Low-Cost Active Coating Mulch for Urban RunoffEPA Grant Number: SU836773
Title: Low-Cost Active Coating Mulch for Urban Runoff
Investigators: Deng, Yang
Institution: Montclair State University
EPA Project Officer: Page, Angela
Project Period: September 1, 2016 through August 31, 2017
Project Amount: $15,000
RFA: P3 Awards: A National Student Design Competition for Sustainability Focusing on People, Prosperity and the Planet (2016) RFA Text | Recipients Lists
Research Category: P3 Awards , P3 Challenge Area - Water , Sustainability
Synthesize, characterize and test a low-cost active coating (LAC) mulch for removing multiple contaminants from urban runoff. The new medium will use three low-cost materials with complimentary properties: water treatment residuals, biochar and wood mulch.
The primary objective of this proposal is to synthesize, characterize and test a novel media, i.e. wood mulch coated with biochar and water treatment residuals (a recycled industrial waste) - for retention of multiple contaminants from urban runoff.
Laboratory-scale tests will be performed to optimize the new coated mulches-based design for alleviation of urban stormwater pollutants. In Task 1, LAC mulch will be prepared and characterized. In the subsequent Task 2, beaker tests will be performed to evaluate the performance of LAC mulch for select contaminants in simulated urban runoff. This will provide input data for Task III column tests that evaluate the best LAC mulch determined from Task 2 in terms of hydraulic properties and treatment efficacy with synthetic and real urban runoff under continuous flow conditions. Finally, the ranges of operational parameters for application will be recommended. In Task 4, life cycle analysis will be performed. Select target pollutants include: 1) heavy metals, i.e. Cu, Zn, and Pb; 2) P; and 3) organic pollutants, i.e. benzene (a representative priority pollutant) and gasoline (a major contributor to chemical oxygen demand (COD)).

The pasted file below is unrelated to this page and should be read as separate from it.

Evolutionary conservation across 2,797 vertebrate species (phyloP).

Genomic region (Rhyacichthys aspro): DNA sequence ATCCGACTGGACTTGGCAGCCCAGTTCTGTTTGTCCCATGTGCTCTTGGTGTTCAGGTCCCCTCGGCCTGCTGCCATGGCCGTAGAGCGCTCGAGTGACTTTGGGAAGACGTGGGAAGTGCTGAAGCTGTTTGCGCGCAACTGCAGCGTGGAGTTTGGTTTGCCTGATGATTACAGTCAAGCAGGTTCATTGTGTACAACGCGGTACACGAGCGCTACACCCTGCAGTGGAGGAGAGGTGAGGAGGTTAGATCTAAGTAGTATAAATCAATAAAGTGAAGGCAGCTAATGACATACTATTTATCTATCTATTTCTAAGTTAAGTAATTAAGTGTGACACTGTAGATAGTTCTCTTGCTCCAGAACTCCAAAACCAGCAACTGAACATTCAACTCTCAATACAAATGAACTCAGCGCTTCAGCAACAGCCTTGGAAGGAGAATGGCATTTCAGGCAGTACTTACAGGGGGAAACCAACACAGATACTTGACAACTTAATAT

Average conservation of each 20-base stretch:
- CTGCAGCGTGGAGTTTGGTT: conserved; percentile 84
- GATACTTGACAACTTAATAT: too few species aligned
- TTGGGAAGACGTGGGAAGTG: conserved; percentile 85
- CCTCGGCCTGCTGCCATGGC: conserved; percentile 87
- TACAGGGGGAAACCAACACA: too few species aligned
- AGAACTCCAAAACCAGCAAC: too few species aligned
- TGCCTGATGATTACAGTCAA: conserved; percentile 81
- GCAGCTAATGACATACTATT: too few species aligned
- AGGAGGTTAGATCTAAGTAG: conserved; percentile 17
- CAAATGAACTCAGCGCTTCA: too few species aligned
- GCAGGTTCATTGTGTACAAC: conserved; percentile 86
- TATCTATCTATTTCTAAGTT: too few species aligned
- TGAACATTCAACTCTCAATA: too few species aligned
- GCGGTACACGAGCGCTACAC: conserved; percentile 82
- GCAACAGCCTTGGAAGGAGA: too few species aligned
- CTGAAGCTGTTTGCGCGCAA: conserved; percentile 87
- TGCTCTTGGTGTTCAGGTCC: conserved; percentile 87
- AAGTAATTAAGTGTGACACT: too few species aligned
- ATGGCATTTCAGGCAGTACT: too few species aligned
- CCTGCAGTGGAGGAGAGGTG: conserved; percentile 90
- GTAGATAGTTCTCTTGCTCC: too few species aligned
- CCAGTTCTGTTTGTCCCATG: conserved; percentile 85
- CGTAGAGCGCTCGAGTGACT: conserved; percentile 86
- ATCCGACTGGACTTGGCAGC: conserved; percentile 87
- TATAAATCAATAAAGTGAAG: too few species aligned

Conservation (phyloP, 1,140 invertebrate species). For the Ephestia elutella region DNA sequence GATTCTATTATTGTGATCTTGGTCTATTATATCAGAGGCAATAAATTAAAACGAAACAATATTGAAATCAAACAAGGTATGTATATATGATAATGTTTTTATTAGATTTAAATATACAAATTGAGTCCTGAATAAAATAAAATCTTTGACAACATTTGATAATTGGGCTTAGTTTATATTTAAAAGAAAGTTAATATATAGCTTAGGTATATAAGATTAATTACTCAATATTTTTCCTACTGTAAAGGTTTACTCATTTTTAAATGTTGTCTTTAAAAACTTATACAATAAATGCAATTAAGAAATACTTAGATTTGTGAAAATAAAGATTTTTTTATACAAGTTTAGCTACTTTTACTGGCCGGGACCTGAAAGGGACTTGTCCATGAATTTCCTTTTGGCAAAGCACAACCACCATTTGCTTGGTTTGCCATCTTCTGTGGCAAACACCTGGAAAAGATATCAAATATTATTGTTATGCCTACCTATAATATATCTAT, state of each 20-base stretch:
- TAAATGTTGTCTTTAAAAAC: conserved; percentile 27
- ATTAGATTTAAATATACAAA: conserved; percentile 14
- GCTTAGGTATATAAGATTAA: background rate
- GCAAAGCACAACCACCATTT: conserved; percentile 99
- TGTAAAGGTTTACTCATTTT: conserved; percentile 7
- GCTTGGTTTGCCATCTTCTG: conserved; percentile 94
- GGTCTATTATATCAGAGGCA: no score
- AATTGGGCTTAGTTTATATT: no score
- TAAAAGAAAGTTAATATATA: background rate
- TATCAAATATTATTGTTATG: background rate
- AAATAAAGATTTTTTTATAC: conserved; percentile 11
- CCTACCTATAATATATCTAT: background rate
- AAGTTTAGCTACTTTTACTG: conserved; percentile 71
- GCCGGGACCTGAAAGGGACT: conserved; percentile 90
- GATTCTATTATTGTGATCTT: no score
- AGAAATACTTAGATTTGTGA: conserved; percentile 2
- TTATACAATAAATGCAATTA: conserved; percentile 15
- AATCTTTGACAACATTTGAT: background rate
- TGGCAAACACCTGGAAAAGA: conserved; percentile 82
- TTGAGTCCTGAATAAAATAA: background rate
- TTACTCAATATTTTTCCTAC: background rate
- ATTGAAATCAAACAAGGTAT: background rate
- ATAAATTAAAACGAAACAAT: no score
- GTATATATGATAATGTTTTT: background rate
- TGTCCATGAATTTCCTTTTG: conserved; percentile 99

The expected outputs first include the new filter media product for stormwater treatment, as well as the LAC mulch-modified bioretention basin design that aims at these pollutants not to be effectively removed using the infiltration systems. For the media application in the BB design, design ranges for major parameters (e.g. the mulch layer deoth) will be recommended, and a model will be developed to predict its performance under different scenarios. In addition, the major technical findings and LCA results will be presented in a peer-reviewed journal (e.g. Water Research) and reported in a national conference.
The potential outcomes are factual. Application of the modified mulch will directly mitigate urban stormwater pollution to water environment, and thus safeguard ecological and human health. The irreversible adsorption ensures that no desorption or leaching occurs during rainfall events or landfill disposal, and does not cause a secondary pollution. Low-cost coating and simple maintenance significantly reduce the capital and O&M costs, thereby allowing the LCA much enhanced infrastructures more economically competitive in our stormwater management market, and encouraging communities to accept the more friendly and affordable options.